The lecture is in the Burke Mountain Room on the fourth floor of the Samuel Read Hall Library and Academic Center at 4 p.m. It is free and open to the public. The presentation is part of Lyndon State College’s Spring 2013 Lecture and Arts Series, and is underwritten in part by the Harriett M. Sherman Lecture Fund.

Lyndon State Celebrates National Green and Gold Day With Photo Contest and Acknowledgement by U.S. Congress and Vermont Legislature

NATIONAL GREEN AND GOLD DAY. When Lyndon State College celebrates Green and Gold Day on April 17, it won’t be the first time, but it will be the biggest. Members of the Lyndon community proudly  wear the school colors every Wednesday – - a tradition initiated by President Joe Bertolini. On the 17th, the “Day” goes national.


National Green and Gold Day is part of week-long festivities to celebrate the inauguration of Dr. Joe Bertolino as LSC’s 15th president. The college is calling for all its alumni and friends across the country and around the globe to sport school colors or Lyndon gear on April 17. Participants are invited to take part in a contest showing their green and gold pride.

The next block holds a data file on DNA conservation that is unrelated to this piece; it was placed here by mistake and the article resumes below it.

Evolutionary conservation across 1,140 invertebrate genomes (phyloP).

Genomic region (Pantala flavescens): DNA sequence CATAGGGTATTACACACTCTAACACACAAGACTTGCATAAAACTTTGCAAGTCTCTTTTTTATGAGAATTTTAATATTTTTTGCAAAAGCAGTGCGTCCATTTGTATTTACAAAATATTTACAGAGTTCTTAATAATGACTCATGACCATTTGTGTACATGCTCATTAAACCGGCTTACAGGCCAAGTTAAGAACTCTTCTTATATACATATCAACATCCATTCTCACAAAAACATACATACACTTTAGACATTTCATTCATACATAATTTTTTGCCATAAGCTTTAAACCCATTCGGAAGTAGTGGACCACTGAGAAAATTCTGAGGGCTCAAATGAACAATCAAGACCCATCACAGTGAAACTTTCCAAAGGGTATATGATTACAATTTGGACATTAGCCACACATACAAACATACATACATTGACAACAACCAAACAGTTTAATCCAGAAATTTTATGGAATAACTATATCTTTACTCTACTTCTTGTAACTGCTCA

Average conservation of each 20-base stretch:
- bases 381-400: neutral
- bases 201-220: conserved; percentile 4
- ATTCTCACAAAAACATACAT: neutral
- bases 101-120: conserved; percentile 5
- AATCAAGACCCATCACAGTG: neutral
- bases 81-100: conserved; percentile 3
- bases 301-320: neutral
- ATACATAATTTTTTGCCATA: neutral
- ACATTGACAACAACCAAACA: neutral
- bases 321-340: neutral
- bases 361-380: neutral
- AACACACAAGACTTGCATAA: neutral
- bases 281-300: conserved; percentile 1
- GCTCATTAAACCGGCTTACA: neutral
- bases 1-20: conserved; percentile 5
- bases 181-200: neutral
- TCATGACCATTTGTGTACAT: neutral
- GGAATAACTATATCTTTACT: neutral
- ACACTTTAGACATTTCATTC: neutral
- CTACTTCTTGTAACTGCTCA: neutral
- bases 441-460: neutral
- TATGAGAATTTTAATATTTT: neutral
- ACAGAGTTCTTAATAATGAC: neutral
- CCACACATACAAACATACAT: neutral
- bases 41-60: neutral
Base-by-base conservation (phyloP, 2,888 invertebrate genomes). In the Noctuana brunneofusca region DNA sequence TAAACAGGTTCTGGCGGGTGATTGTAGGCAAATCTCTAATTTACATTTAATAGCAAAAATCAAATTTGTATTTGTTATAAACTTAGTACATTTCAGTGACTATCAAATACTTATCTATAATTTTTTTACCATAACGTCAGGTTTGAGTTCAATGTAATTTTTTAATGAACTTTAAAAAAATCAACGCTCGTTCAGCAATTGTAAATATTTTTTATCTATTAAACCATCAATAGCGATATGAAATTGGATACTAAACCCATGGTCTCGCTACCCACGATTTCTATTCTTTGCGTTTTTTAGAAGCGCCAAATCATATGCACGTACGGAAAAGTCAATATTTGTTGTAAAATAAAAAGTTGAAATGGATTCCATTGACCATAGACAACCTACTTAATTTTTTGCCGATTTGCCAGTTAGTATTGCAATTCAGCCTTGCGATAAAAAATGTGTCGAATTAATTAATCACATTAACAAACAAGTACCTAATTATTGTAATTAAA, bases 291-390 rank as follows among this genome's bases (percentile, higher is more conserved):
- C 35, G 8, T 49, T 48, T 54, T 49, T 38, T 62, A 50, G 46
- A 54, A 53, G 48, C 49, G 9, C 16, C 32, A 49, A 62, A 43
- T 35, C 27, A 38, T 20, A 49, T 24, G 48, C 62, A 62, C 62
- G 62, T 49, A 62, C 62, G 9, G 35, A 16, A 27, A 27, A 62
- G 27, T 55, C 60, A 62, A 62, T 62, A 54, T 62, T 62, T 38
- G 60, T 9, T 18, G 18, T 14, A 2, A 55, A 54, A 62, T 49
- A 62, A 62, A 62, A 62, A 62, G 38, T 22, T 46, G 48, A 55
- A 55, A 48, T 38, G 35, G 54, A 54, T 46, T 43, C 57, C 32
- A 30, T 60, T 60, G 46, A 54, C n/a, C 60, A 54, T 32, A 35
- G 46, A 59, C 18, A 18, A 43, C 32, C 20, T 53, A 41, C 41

The photo contest is open to all members of the LSC community – - alumni, students, faculty, staff, and friends. To enter, photos should be sent (one at a time) to from April 17 through 19. Online voting for the best representation of green and gold pride is open April 17 until April 26 at 5 p.m. The winner will receive an LSC gift basket.


To mark the day, a proclamation will be read in the Vermont legislature designating April 17, 2013, as Lyndon State College National Green and Gold Day. President Bertolini will travel to Montpelier that afternoon with a group of LSC students to hear the official reading of the announcement. U.S.  Senator Patrick Leahy will be entering comments about President Bertolino’s inauguration, as well as material regarding National Green and Gold Day, into the Congressional Record.